Aim. To study the natural history of hepatitis C virus infection in renal transplantation, 464 HbsAg negative patients were prospectively studied from 1989. Methods. AntiHCV was tested by ELISA II and HCVRNA by Amplicor HCV RNA tests. Results. Two hundred nine patients were antiHCV positive (C+). HCVRNA was confirmed in 89% of C+ patients. Compared with the 255 anti-HCV negative (C-), C+ had undergone longer periods of dialysis (P = .0001), were more transfused (P = .01), and included more retransplants (P = .002). Immunosuppression was azathioprine (AZA) plus steroids in 133 and cyclosporine (CsA) in 331 patients. Liver biopsy showed chronic active hepatitis in 50, cirrhosis in 8, and fibrosing cholestatic hepatitis in 2 patients. Histologic progression of liver disease was confirmed in 18 of 26 patients. The causes of death in 84 patients (51 C+ vs 33 C-) were cardiovascular disease in 49%, sepsis in 13%, liver failure in 14%, neoplasia in 21%, and hepatocarcinoma in 2%. The 14-year patient survival was 75% in C+ and 86% in C- (P = .002). By multivariate analysis, age (>40) (P = .001) and C+ (P = .019) correlated with a worse patient survival. If patients were stratified according to age (<40 vs <40), younger C+ patients had a lower survival probability (P = .03). The 14-year graft survival was 44% in C+ vs 60% in C- patients (P = .001) but pure graft survival was similar (68% in C+ vs 72% in C-) (P = .13). Conclusion. The presence of C+ significantly reduced both patient and graft survival in the long-term with liver failure being the second most frequent cause of death.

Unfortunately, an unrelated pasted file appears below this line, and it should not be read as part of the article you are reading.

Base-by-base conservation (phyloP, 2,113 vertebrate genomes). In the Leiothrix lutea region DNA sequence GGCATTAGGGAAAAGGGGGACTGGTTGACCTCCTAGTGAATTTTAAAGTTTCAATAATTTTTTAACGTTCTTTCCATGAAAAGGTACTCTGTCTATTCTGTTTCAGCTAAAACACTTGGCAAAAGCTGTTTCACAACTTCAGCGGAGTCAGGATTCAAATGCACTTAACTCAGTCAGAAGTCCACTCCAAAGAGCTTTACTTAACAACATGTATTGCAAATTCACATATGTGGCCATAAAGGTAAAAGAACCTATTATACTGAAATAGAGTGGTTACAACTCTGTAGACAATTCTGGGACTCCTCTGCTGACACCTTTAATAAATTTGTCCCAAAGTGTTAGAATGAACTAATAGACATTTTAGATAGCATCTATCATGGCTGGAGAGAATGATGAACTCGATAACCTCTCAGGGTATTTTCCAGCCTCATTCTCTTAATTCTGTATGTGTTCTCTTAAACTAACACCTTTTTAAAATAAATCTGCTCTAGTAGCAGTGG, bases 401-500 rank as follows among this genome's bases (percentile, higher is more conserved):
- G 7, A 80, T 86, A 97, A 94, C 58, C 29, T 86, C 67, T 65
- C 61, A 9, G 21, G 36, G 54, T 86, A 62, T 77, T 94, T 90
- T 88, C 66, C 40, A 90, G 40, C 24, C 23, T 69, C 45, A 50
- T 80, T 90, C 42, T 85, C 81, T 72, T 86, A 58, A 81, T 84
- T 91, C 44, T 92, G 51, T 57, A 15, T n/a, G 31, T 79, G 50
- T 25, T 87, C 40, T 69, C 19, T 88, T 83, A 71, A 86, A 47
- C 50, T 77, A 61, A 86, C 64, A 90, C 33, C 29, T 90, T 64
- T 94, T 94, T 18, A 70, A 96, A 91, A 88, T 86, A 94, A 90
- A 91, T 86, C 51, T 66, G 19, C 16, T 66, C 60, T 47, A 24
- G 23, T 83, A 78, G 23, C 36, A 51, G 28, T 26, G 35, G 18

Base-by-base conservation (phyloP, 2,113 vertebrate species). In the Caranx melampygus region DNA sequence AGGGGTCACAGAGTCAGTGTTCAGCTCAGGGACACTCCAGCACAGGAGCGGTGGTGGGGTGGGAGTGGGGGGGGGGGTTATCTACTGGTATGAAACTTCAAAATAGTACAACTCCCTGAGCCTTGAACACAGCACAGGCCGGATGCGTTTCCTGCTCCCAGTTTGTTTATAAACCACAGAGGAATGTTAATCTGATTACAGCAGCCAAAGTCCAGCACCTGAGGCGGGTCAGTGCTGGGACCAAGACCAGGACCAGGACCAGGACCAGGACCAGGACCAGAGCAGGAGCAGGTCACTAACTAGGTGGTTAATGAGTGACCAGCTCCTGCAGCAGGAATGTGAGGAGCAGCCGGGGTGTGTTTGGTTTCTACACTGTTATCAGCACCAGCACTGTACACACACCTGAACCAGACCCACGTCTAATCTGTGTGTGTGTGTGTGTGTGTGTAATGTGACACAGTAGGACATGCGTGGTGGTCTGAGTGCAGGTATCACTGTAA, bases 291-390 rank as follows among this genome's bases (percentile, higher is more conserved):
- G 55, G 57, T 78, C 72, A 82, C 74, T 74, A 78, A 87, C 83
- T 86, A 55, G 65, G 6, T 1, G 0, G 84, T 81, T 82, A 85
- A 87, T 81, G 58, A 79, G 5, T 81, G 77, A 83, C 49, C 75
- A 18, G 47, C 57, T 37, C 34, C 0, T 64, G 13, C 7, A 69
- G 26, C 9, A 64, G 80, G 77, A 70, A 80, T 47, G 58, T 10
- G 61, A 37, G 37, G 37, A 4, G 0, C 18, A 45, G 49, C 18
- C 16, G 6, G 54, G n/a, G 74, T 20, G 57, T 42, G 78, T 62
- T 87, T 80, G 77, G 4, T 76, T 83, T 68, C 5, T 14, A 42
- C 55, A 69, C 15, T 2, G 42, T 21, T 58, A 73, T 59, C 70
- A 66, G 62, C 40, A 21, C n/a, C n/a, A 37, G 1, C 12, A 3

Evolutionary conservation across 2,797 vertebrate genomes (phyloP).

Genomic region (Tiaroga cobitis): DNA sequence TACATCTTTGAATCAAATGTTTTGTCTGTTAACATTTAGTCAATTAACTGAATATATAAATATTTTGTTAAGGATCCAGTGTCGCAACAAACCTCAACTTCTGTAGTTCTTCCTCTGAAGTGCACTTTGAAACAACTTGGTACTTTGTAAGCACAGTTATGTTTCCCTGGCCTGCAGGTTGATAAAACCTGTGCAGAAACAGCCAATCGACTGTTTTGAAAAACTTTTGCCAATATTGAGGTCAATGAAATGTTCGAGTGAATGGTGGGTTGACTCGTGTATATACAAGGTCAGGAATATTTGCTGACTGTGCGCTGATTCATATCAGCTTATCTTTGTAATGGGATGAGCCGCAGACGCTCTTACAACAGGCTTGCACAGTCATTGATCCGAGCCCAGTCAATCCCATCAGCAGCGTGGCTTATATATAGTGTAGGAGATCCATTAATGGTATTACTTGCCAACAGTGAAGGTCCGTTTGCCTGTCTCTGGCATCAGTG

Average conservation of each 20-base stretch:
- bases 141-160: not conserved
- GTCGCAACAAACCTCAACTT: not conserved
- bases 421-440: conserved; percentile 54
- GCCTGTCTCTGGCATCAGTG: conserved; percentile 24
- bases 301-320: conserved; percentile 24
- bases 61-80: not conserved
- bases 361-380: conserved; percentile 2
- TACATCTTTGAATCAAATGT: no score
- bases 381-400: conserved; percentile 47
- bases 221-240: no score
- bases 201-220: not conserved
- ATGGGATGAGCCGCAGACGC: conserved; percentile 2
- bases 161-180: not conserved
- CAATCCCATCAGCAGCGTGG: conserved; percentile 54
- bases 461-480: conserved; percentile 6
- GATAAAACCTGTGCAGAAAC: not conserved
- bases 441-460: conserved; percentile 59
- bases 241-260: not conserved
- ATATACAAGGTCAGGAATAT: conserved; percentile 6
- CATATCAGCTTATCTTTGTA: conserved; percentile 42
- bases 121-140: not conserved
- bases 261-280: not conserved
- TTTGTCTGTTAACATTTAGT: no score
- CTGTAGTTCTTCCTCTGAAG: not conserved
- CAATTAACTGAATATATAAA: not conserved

|Titolo:||Natural history of hepatitis C virus infection in adult renal graft recipients|
|Data di pubblicazione:||2005|
|Digital Object Identifier (DOI):||10.1016/j.transproceed.2004.11.068|
|Appare nelle tipologie:||01 - Articolo su periodico|